The Eleventh Circuit Court of Appeals held that Georgia Sheriffs are a county policymaker regarding their duties in the maintenence and recall of criminal warrants thus making the county liable in a § 1983 action for the Sheriff's failure to remove an invalid warrant from his computer database which resulted in a false arrest.

In 1985, Brian Grech was arrested for speeding and DUI in Clayton County, Georgia. He posted bond and returned home to Kentucky. His bond was revoked and a bench warrant issued. Upon learning of the missed court date he returned to Georgia, pleaded guilty and was sentenced to a fine and probation. Grech was never informed of the warrant. In 1998, he was stopped for a traffic violation in Kentucky and police found the 1985 warrant still active. He spent 9 hours in jail before bonding out.

Grech filed suit in federal court against Clayton County, alleging that his civil rights were violated by his arrest on the invalid warrant that Clayton County had failed to recall. Among numerous state tort claims, including intentional infliction of emotional distress, false arrest, and false imprisonment, he claimed that his false arrest was also a violation of the Fourth ...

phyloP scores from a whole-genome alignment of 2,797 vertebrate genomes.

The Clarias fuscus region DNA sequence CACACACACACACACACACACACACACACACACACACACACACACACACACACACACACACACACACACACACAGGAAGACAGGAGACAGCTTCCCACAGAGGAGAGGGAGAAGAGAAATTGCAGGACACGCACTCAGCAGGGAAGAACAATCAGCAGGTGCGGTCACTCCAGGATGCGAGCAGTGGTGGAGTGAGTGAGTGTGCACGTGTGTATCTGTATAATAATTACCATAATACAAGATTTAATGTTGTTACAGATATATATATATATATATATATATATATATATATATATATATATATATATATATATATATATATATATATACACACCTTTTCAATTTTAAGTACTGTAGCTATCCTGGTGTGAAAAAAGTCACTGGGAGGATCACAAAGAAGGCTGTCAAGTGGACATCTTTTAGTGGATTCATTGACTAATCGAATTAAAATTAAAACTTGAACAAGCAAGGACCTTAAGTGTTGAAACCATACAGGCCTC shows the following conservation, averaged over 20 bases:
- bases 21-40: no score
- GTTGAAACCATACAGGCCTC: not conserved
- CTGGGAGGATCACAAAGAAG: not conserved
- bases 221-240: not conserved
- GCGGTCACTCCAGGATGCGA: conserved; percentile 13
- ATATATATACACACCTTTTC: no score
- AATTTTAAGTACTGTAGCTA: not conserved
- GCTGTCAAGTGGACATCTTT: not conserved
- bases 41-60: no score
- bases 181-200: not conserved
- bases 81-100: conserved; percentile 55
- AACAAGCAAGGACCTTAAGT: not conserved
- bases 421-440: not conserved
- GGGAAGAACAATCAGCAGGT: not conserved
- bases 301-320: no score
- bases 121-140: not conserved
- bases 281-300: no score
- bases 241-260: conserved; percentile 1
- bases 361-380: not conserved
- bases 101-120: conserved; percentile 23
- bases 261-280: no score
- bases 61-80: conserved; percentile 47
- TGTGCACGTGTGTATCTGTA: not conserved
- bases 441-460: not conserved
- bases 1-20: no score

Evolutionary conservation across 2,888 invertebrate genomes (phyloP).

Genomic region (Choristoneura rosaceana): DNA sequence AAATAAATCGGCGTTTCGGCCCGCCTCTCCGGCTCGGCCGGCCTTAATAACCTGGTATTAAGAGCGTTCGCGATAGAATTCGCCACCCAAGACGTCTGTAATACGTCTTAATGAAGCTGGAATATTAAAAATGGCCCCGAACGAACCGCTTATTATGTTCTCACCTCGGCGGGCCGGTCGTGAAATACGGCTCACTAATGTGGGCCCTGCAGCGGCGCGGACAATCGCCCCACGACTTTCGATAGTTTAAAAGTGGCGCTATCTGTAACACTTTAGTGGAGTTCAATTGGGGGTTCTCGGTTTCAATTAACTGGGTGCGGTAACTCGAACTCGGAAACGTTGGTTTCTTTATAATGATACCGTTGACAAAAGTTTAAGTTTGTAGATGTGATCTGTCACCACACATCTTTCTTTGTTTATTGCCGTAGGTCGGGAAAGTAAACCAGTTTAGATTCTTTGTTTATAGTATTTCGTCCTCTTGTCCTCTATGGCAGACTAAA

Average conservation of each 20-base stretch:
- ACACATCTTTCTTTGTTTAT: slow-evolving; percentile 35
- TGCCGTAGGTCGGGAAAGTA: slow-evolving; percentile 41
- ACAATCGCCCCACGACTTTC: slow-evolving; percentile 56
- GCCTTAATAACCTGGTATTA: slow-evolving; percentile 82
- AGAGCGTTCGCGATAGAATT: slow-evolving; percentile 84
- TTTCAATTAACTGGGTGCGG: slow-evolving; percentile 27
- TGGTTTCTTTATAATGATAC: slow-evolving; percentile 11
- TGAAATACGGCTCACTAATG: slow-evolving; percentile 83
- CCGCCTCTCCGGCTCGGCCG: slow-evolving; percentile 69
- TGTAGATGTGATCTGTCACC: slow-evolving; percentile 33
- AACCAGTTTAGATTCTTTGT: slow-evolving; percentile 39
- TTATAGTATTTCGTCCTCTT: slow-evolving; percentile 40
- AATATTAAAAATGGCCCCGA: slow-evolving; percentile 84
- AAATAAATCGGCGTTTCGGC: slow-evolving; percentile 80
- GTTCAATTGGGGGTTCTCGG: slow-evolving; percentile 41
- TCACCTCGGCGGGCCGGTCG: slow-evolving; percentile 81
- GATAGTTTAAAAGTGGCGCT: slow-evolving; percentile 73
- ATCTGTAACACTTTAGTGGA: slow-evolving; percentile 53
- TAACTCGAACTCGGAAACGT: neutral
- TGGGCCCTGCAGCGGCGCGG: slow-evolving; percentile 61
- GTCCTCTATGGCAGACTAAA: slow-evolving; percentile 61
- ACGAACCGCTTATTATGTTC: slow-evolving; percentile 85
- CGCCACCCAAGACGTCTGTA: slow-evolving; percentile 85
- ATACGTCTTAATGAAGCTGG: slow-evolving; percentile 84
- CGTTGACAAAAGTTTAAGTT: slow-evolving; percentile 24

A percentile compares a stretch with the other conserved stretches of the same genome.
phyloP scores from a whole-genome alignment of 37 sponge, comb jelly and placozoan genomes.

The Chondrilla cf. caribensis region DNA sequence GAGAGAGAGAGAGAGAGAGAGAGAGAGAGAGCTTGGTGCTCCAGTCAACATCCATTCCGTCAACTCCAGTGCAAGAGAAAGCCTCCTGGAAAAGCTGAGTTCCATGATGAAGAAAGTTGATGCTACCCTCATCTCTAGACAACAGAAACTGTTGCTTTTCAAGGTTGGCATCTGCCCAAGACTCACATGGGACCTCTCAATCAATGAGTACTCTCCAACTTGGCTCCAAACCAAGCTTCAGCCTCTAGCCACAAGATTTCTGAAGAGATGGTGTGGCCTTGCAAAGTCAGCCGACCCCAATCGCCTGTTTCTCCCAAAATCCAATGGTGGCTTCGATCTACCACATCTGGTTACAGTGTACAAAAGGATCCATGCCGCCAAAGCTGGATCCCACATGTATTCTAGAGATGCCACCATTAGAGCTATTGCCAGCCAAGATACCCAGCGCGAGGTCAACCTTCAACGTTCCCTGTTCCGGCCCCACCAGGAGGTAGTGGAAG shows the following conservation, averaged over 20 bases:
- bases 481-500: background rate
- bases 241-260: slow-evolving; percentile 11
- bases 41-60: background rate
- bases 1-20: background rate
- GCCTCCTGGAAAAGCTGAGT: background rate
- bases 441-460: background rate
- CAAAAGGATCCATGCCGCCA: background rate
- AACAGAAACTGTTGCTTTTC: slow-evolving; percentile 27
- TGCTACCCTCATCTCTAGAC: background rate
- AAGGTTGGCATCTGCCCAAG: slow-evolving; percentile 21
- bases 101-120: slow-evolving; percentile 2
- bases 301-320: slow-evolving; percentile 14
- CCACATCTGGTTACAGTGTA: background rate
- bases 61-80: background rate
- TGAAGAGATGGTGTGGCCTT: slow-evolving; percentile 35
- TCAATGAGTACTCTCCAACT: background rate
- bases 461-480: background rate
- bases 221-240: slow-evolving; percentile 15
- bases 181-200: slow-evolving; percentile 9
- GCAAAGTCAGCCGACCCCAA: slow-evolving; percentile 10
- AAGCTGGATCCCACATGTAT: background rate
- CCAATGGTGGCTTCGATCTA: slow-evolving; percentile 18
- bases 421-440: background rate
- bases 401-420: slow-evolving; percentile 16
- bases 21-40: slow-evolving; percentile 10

Florida Juveniles Get Lost among Transfer Shuffle, Extending Stays in Wasting Money

Florida Juveniles Get Lost among Transfer Shuffle, Extending Stays in
Wasting Money

By David M. Reutter

Florida's Department of Juvenile Justice (DJJ) regularly transfers its
wards among several programs, resulting in extended terms of incarceration,
which has unnecessarily cost taxpayers $20 million.

The transfers caused under-age offenders to restart a treatment program.
Critics decry a greater harm. The theft of adolescents that results in
juveniles remaining in a sometimes - violent environment long after they
should have been sent home.

The violence is not always at the hands of fellow residents. Often it is
at the hands of DJJ authorize theft. Since 1996, DJJ has been the most